Stucky’s Piano Quartet is in one continuous movement, but flows in and out of many distinct sections: A short allegro (Risoluto) presents the theme and introduces bell-like sonorities that will recur throughout the piece. In the next, slow section (Lento, molto cantabile), the piano continues to imitate bells. A fast interlude (Allegro) reverses the roles—strings take on the bell sounds and leads quickly to a scherzo (Scherzando e molto leggero) conjuring the composer’s memories of pop music. The trio (Comodo, non affrettato) makes way to a second slow movement, with the piano now cast as soloist, and a brisk coda recalling the clangorous bell sounds of the opening.
Carl Vine (b.1954): Fantasia for Piano Quintet
Premiered by Bernadette Harvey and the Shanghai Quartet on March 24, 2013
Carl Vine writes about his Fantasia, “I call this single-movement piano quintet Fantasia because it doesn’t follow a strict formal structure and contains little structural repetition or recapitulation. The central section is generally slower than the rest and is followed by a presto finale, but otherwise related motifs tend to flow one from the other organically through the course of the work. It is ‘pure’ music that uses no external imagery, allusion, narrative, or poetry.”
Pierre Jalbert (b. 1967): Secret Alchemy for for violin, viola, cello, and piano
Premiered by Bernadette Harvey, Benny Kim, Helena Baillie, Steve Doane on March 1, 2012
“With any new composition, there is a sense of discovery and mystery during the creative process,” says Jalbert, and of the title, explains, “Though this piece is not programmatic, imagining the air of secrecy and mysticism surrounding a medieval alchemist at work provided a starting point for the piece.”
Composed in four separate and contrasting movements, Jalbert notes, “The first movement begins with this sense of mystery. String harmonics are used to create the rhythmic backdrop for melodic lines played by the cello and later, the viola. The second movement is a relentless scherzo characterized by pizzicato strings, turbulent piano writing, and quickly alternating rhythmic patterns. The third movement is influenced by medieval music with its use of open 5ths, chant-like lines played non-vibrato by the strings, and reverberant piano harmonies, simulating the sound and reverberation in a large cathedral. The fourth movement concludes the work with an energetic music characterized by strings playing fast measured tremolo figures (rapid movement of the bow back and forth on the string). These alternate with the piano’s massive chords and occasional rapid melodic figures, along with muted tones emanating from inside the piano.”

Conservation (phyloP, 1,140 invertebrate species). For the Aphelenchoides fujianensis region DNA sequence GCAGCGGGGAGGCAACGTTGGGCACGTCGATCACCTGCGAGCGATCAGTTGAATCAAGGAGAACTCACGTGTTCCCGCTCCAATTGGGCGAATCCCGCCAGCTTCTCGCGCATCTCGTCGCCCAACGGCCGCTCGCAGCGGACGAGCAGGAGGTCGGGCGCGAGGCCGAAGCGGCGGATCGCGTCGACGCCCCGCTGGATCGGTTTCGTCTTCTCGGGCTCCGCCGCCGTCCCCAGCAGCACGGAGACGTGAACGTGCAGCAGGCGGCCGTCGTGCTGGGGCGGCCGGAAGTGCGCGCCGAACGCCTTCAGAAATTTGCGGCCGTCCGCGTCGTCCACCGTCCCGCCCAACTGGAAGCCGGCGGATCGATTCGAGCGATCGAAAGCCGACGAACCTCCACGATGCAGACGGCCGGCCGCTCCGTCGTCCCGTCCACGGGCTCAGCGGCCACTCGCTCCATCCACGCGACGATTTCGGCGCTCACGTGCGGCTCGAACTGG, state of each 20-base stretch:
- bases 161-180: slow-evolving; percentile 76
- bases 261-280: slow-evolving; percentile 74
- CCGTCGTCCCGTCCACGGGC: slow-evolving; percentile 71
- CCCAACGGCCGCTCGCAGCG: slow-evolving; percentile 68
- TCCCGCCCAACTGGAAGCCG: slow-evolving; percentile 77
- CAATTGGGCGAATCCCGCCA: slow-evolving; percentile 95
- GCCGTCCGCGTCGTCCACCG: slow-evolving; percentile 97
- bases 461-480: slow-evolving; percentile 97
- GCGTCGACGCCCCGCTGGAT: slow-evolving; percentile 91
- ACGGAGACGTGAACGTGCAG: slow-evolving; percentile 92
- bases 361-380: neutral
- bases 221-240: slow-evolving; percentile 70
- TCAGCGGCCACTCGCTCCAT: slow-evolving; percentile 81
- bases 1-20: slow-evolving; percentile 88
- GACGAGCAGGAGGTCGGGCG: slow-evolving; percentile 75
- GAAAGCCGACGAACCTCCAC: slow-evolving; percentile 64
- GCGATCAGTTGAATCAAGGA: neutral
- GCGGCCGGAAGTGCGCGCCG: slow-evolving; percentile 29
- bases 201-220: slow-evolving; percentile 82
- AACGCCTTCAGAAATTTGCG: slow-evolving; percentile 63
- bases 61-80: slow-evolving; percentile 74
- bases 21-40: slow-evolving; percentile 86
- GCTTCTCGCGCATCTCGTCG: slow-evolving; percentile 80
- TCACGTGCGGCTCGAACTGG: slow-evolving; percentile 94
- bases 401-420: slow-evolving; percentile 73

About the Jupiter Quartet
The Jupiter String Quartet is a particularly intimate group, consisting of violinists Nelson Lee and Meg Freivogel, violist Liz Freivogel (Meg's older sister), and cellist Daniel McDonough (Meg's husband, Liz's brother-in-law). Now enjoying their sixteenth year together, this tight-knit ensemble is firmly established as an important voice in the world of chamber music. In addition to their performing career, they have been artists-in-residence at the University of Illinois in Champaign-Urbana since 2012, where they maintain private studios and direct the chamber music program.
The quartet has performed in some of the world's finest halls, including New York City's Carnegie Hall and Lincoln Center, London's Wigmore Hall, Boston's Jordan Hall, Mexico City's Palacio de Bellas Artes, Washington, D.C.'s Kennedy Center and Library of Congress, Austria's Esterhazy Palace, and Seoul's Sejong Chamber Hall. Their major music festival appearances include the Aspen Music Festival and School, Bowdoin Music Festival, Lanaudiere Festival, West Cork (Ireland) Chamber Music Festival, Caramoor International Music Festival, Music at Menlo, Maverick Concerts, Madeline Island Music Festival, Rockport Music Festival, the Banff Centre, Yellow Barn Festival, Skaneateles Festival, Encore Chamber Music Festival, and the Seoul Spring Festival, among others.